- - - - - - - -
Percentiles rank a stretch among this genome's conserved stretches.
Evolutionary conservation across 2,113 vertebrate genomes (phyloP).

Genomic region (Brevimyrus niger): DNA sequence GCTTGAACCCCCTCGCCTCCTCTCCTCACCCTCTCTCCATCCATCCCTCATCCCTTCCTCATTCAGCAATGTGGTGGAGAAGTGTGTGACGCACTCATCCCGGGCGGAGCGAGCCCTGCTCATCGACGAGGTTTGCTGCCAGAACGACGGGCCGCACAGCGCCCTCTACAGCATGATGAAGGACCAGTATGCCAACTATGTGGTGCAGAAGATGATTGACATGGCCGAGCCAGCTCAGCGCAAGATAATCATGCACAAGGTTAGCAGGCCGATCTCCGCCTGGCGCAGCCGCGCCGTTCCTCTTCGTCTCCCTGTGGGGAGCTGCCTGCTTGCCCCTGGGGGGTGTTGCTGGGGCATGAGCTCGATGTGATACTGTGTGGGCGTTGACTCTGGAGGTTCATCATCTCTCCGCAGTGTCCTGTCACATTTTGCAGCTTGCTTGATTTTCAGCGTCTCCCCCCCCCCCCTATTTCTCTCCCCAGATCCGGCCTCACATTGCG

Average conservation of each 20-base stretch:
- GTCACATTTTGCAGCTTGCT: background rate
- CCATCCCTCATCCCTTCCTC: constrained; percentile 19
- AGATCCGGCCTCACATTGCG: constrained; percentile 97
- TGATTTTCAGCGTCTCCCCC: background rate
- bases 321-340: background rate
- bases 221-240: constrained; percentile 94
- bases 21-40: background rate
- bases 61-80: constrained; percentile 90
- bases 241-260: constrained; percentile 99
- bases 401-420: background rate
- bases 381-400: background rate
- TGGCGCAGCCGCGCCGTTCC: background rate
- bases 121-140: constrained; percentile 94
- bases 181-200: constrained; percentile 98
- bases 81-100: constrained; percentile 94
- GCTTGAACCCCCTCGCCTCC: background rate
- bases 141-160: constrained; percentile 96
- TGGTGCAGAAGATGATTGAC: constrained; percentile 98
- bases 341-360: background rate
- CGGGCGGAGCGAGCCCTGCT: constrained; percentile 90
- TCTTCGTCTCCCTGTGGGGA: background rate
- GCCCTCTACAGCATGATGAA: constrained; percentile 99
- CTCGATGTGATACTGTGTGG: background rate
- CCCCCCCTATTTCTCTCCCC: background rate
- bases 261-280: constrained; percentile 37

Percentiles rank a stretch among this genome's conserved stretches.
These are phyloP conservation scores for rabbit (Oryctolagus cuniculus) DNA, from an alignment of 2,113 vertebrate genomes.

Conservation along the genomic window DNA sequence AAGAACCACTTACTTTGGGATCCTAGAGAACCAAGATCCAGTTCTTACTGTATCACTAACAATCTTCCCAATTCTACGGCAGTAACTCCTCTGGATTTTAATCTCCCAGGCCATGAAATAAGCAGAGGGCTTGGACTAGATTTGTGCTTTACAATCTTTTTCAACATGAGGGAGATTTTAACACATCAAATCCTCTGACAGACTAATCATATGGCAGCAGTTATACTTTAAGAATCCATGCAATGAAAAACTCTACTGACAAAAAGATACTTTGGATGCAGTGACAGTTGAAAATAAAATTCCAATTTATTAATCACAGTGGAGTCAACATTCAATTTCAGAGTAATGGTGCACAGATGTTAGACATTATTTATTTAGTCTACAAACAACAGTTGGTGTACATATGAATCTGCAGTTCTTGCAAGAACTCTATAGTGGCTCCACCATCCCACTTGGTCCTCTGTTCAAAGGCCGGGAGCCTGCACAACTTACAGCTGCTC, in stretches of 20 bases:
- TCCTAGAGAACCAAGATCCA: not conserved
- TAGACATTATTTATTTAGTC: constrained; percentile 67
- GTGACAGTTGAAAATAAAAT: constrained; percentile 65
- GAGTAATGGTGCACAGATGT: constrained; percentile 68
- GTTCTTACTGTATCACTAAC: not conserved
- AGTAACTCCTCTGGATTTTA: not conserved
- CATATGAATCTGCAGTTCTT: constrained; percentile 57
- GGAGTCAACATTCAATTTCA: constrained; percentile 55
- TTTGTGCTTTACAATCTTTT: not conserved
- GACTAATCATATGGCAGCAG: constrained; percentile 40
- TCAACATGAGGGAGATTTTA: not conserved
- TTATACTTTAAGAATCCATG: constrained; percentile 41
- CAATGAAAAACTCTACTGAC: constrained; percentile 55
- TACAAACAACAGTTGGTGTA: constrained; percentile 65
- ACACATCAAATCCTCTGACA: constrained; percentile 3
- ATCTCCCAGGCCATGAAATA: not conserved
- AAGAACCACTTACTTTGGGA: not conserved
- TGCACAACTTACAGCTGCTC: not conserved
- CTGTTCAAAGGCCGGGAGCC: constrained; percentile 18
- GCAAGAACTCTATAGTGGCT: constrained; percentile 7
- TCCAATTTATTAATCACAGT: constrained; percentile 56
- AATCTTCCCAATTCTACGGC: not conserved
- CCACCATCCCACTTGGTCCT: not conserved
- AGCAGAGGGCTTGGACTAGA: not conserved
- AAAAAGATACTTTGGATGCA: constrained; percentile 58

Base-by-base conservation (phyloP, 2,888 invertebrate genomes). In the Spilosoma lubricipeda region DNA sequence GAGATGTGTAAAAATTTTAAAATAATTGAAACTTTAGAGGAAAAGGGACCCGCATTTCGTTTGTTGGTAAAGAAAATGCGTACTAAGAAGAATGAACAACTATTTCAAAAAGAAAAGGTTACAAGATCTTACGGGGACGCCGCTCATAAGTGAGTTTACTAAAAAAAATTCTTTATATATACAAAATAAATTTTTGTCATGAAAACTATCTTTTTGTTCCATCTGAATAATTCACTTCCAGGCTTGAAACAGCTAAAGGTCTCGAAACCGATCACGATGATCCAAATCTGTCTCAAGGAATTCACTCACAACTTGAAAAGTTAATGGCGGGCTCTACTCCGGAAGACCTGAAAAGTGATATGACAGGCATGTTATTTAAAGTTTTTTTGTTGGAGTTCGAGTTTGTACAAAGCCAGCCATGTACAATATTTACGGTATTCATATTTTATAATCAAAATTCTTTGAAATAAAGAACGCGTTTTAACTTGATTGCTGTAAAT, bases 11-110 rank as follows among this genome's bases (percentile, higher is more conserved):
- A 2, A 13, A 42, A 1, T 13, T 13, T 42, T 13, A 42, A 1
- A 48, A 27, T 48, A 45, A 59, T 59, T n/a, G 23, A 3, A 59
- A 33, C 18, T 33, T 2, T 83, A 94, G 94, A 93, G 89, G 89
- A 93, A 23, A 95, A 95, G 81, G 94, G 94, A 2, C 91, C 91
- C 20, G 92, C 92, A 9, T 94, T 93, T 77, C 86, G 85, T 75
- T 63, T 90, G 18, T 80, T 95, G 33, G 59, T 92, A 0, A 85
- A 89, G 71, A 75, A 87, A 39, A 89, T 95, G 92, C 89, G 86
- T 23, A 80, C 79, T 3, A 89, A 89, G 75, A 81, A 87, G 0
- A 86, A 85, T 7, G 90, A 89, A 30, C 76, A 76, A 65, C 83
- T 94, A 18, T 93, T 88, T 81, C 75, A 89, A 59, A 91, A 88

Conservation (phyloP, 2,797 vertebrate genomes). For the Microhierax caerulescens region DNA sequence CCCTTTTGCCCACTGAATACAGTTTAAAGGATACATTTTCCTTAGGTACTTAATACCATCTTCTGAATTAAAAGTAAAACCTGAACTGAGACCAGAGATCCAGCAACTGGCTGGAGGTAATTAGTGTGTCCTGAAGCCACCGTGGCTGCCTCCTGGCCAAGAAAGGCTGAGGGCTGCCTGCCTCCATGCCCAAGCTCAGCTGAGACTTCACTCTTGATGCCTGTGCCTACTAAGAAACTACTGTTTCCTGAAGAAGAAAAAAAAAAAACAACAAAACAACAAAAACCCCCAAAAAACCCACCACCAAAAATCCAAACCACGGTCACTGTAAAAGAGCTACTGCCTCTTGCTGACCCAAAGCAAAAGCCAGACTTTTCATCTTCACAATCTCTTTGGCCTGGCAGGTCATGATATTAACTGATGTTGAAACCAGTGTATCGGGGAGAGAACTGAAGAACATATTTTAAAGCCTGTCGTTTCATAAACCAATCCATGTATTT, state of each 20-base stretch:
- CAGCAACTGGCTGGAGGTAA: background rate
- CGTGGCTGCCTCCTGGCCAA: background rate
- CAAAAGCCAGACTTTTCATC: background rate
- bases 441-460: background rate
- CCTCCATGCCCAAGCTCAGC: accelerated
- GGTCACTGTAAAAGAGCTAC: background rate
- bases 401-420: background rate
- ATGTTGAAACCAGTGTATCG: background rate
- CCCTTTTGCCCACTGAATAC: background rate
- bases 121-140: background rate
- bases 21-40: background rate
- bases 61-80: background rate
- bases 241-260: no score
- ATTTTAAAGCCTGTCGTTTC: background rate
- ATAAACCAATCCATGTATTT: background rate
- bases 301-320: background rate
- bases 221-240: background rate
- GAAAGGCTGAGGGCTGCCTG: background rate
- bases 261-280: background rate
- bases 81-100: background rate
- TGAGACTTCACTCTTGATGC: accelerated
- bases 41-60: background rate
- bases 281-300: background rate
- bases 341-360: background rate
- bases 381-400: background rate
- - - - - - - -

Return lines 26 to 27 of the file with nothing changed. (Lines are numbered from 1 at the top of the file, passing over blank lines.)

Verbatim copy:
- GCCCTCTACAGCATGATGAA: constrained; percentile 99
- CTCGATGTGATACTGTGTGG: background rate